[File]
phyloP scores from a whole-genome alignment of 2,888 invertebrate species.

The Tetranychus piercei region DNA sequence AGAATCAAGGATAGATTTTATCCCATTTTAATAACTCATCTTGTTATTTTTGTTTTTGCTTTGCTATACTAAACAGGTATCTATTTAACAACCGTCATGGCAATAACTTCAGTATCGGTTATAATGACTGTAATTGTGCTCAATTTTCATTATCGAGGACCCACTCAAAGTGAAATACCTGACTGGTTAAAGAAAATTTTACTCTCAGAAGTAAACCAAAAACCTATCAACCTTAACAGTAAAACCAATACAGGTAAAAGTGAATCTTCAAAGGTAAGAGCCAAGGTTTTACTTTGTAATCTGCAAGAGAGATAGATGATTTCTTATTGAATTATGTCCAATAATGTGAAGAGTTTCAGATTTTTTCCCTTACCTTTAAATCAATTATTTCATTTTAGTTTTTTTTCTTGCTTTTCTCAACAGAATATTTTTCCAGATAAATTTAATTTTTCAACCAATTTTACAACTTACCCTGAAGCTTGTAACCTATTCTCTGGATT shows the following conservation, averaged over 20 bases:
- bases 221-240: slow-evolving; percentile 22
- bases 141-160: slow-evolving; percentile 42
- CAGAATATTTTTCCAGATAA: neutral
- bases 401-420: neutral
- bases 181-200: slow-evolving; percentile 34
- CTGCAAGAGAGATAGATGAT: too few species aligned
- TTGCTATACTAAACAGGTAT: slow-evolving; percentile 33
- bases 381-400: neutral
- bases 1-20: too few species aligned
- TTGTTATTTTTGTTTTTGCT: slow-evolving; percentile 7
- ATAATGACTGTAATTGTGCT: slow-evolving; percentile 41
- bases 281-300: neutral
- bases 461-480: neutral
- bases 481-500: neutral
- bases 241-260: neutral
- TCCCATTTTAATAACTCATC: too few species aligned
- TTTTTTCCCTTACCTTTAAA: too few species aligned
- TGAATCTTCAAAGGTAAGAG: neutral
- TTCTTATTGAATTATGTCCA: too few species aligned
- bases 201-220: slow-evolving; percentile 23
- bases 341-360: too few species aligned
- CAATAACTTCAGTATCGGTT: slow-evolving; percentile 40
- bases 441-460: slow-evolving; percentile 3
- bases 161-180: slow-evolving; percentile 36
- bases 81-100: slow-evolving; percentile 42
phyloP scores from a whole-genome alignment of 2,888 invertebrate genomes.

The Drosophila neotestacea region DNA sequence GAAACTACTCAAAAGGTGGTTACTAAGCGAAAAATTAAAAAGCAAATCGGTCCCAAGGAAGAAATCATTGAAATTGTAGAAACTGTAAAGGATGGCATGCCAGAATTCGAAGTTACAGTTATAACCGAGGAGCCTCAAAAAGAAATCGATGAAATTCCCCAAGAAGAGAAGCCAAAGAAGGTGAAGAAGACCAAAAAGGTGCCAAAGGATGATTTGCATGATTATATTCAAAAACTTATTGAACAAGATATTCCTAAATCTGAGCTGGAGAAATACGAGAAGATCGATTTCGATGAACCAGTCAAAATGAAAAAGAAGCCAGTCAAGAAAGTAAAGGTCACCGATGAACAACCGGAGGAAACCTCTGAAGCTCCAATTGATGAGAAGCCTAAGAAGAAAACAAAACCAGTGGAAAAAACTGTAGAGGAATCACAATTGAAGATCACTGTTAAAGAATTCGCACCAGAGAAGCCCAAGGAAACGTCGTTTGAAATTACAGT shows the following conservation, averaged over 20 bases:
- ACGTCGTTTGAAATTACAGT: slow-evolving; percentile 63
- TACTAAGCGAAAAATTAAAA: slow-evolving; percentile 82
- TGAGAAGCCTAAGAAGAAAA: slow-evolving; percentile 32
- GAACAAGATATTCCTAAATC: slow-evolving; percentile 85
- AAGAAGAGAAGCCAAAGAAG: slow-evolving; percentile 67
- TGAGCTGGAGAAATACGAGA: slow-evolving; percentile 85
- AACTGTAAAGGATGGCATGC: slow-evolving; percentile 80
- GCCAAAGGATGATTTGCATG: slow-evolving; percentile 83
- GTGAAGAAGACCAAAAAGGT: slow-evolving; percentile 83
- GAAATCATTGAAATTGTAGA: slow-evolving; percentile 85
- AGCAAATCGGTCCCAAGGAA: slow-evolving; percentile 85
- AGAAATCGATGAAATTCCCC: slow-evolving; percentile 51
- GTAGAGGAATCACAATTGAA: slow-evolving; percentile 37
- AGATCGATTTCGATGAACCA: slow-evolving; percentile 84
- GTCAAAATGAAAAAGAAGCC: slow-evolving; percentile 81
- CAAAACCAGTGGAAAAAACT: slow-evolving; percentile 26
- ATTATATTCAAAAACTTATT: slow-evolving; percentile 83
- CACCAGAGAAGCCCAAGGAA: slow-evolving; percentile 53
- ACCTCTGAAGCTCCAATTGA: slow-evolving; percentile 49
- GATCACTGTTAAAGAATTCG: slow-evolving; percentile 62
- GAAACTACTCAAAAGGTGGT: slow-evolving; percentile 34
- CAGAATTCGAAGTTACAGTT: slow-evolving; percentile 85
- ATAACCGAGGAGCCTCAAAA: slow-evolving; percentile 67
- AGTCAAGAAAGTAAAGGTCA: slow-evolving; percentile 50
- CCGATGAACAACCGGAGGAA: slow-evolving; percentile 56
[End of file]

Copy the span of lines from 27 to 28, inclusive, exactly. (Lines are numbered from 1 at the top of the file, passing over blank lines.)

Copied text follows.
- bases 81-100: slow-evolving; percentile 42
phyloP scores from a whole-genome alignment of 2,888 invertebrate genomes.